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Looking for a job in the West? Try Alaska, Nevada or Wyoming

The Associated Press
LAS VEGAS – For 10 years, Bryan Davis has trudged through dusty construction sites and prepared new Las Vegas homes for insulation. Before residents even move in, he's off to work in another neighborhood. He is never unemployed.

Life is good for construction workers in Nevada, the fastest-growing state in the country, where homes are cranked out in assembly-line fashion. In the past three years, construction jobs here have increased by 16,000 or almost 19 percent, according to estimates of the U.S. Bureau of Labor Statistics.

But Nevada is a bright spot in a national economy that has lost 2.2 million jobs since President Bush took office in January 2001 – the worst job-creation record of any president since Herbert Hoover.

The western counties of Magic Valley are a similar bright spot, with hearty construction and overall job growth.
The West has fared slightly better than the rest of the country, led by job growth in Alaska, Nevada and Wyoming.

From January 2001 to January 2004, the West's job loss was less than half the national rate, and the West accounted for the top five states in job growth

"It's some testament to the West that in general the states have done a little bit better," said Richard Wobbekind, an economist at the University of Colorado-Boulder. "It shows they have a little bit more balance than they did in the past."

February saw a slight upturn in jobs in the West that exceeded the national improvement from the month before, but the pattern was typical for that time of year. The 13 Western states added 161,500 jobs, a 0.6 percent increase, topping the country's 0.4 percent growth. All but one Western state had increases – Wyoming lost an estimated 300 jobs. Alaska had the most robust February growth rate at 1.4 percent, or 4,100 jobs.

Colorado had the most dismal job report – down 97,300 jobs or 4.4 percent the last three years. The recession and dot-com fallout hit that state hard – a 26.7 percent loss in information jobs. Colorado, Oregon, Utah and Washington each lost jobs in six of nine categories, mostly because of layoffs in construction, information and manufacturing. California and Idaho had losses in five categories.

Jobs in manufacturing, information, natural resources, mining, trade, transportation and utilities are hard to come by in the West. Colorado, Oregon, Washington and California are the worst places to look for a job.

Utah had a meager job growth of 0.1 percent, but that's little consolation to electrician Boyce Christensen of American Fork, Utah. He's been out of work since November and has only worked 12 months in the past two years.

He used to earn $23 an hour, but now borrows from his mother and retirement savings to make his mortgage payments. Food comes from a food pantry. He took away allowances from his four children and they no longer get birthday presents.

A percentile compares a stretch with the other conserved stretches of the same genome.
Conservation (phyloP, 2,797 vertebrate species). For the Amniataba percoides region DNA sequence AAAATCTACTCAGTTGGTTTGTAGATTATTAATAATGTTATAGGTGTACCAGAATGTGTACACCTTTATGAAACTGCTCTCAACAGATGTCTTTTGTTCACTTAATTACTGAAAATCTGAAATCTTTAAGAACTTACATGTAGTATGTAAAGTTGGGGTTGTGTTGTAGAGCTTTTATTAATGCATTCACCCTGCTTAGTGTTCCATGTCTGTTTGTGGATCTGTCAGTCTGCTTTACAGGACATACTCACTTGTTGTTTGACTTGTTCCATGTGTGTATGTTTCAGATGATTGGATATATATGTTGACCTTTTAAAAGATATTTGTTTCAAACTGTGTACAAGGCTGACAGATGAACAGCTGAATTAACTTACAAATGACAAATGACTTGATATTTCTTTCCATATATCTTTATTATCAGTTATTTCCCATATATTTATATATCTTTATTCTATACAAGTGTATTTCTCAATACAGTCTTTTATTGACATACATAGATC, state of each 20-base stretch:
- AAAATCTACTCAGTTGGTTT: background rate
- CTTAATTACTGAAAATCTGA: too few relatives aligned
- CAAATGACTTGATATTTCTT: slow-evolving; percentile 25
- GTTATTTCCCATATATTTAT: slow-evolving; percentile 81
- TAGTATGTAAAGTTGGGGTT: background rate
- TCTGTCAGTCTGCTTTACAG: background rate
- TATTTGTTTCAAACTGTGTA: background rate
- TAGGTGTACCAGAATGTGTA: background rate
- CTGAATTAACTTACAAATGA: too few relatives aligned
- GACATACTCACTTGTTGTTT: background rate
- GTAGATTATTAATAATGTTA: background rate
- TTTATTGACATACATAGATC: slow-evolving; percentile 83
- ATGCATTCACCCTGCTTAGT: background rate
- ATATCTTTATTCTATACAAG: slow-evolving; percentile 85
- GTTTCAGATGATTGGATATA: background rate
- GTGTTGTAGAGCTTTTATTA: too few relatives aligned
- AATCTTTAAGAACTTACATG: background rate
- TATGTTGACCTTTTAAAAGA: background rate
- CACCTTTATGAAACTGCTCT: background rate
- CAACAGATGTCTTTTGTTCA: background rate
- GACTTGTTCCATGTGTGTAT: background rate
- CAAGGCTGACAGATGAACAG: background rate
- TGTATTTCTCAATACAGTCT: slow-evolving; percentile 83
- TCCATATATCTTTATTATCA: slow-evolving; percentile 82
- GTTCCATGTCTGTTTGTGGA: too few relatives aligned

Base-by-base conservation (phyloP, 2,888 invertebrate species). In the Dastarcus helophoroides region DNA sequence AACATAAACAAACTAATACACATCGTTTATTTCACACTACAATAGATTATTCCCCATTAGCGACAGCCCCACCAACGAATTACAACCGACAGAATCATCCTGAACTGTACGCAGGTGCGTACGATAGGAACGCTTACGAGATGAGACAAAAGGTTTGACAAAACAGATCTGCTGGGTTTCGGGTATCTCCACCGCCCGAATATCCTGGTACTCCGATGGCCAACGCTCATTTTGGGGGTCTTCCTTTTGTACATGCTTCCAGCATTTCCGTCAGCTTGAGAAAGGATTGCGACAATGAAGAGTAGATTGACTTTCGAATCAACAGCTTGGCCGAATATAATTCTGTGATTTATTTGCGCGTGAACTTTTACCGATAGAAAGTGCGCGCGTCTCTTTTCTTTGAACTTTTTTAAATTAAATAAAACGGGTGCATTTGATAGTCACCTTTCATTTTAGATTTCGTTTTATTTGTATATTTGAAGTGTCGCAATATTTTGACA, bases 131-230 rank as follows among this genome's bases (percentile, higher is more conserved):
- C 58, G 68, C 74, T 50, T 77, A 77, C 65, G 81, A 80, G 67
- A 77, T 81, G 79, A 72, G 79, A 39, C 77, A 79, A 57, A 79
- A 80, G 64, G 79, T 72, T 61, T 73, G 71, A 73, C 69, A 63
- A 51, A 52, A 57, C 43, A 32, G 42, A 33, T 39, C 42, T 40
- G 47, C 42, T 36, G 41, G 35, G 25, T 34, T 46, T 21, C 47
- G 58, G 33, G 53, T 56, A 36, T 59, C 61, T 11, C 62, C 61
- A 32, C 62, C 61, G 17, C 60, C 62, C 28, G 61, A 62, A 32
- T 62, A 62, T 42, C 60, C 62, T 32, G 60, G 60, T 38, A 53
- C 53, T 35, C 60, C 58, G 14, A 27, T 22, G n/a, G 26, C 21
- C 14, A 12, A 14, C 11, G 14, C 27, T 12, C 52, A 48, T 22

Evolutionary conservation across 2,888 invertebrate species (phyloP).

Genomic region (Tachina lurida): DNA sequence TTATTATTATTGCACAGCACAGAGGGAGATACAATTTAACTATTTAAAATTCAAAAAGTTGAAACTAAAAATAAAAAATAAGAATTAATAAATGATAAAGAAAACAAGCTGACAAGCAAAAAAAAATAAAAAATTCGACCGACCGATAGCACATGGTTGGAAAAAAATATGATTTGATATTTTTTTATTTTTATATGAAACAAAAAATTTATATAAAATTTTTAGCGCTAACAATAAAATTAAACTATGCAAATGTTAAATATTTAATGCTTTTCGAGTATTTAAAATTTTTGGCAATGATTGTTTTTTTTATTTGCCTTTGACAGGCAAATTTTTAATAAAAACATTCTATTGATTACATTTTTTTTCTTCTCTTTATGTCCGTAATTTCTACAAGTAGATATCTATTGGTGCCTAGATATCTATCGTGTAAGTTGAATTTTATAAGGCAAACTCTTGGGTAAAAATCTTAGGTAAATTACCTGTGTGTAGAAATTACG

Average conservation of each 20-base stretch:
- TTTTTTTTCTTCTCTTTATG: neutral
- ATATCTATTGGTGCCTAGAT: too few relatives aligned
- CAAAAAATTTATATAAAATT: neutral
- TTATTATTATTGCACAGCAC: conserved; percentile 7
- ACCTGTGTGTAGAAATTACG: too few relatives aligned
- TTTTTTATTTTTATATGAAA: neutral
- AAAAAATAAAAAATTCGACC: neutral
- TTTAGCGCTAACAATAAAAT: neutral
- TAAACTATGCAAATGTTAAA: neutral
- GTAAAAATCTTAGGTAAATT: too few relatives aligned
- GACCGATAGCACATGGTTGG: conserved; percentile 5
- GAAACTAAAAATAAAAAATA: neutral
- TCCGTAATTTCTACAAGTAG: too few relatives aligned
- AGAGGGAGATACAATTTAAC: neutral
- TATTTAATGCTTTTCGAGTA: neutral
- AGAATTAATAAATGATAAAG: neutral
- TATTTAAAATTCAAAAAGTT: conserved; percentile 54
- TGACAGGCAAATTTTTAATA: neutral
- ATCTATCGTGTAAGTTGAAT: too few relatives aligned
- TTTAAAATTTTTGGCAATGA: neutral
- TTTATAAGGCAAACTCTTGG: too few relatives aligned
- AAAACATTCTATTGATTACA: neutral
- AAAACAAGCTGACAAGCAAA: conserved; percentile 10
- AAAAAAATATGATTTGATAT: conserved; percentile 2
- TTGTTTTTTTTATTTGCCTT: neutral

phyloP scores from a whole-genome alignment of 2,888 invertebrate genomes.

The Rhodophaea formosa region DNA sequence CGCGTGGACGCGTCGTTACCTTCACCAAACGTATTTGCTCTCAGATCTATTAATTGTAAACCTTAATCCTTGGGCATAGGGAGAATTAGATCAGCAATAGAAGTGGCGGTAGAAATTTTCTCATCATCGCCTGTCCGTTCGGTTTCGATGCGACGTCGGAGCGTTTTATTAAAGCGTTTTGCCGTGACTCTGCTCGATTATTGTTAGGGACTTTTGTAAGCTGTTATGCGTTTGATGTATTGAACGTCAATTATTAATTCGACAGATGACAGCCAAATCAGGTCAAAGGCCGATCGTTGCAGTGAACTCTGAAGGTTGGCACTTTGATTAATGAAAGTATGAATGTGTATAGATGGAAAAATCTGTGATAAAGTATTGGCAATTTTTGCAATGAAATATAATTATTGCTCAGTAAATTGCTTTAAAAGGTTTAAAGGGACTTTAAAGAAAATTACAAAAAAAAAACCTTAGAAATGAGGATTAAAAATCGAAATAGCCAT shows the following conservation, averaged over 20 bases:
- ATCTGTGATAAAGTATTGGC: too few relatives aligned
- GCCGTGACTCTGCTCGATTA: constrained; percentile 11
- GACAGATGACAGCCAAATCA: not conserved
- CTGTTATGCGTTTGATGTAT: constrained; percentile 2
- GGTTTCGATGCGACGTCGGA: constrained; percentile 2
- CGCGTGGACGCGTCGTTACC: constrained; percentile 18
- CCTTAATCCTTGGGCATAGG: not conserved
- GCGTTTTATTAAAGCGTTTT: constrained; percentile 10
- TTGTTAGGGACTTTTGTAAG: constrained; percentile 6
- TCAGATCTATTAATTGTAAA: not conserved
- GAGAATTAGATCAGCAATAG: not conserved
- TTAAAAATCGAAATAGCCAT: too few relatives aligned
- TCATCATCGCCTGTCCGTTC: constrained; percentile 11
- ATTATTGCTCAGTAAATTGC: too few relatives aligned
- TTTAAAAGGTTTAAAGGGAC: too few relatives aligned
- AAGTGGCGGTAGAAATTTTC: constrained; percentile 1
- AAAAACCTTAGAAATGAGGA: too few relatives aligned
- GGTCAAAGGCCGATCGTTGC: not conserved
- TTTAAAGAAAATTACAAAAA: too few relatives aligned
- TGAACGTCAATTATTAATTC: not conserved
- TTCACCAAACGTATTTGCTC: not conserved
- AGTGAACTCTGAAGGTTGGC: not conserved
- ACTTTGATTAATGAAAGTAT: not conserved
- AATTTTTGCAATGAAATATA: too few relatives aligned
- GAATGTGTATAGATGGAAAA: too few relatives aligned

"I stay busy," said Christensen, 39. "I'm doing yard work, planting my garden so I've got some more food to eat."
Christensen blames his unemployment on out-sourcing of jobs and Bush.

"I honestly think if we get George Bush re-elected again we can just wipe the whole middle class off the United States," he said.

One reason the West had more jobs than the rest of the country is because it is less reliant on manufacturing than the Midwest, said Jeff Chapman, analyst for the Economic Policy Institute in Washington, D.C. Washington, Colorado and California still had substantial losses in that category, but the West's job diversity helped it avoid even more.

So where are the jobs?

Go West, and put Nevada and Wyoming at the top of the job hunt. Those states added jobs during the last three years in seven of nine sectors. Alaska, Arizona and Hawaii weren't far behind – six of nine industries adding jobs between January 2001 and January 2004.

Leisure-hospitality and government are the main sources of new jobs. Every Western state except Colorado showed growth in hospitality jobs. Only Montana lost government jobs. Many jobs are fueled by the huge population boom in the West. From 1990 to 2000, the region had the largest growth in the country – 19.7 percent, to 63.2 million people.

"Population growth is probably the No. 1 factor that creates a dynamic economy," said Lee McPheters, associate dean at Arizona State University's business school. "What is making the West still more dynamic than the rest of the country is people are willing to come to the West and start anew, perhaps a new business."

It's not gangbusters, he said. But it's better than most places.

But economists say the industries doing well are ones that don't pay well.

"There's jobs being added in leisure and hospitality in those states," Chapman said. "The jobs that pay better – manufacturing and information – those still haven't rebounded."

After being out of work since May 2003, Steve Brooke, a site acquisition specialist and right-of-way agent, finally decided he had to leave Colorado because there were no jobs in telecommunications. He's blown through his savings, lived on credit cards and taken a truck-driving job to earn money for Christmas.

He blames out-sourcing of jobs and overspending by telecommunication companies.

"They were just trying to build out so much faster. There's just so much fiber out there, nobody's using it. They just all ran out of money."

He has started a new job in San Diego, but the effect of his unemployment lingers.

"I was once doing really good," Brooke said. "I had about $30,000 in savings and no debt. Now that's not the case. We're about the opposite. I've got about $30,000 in debt."

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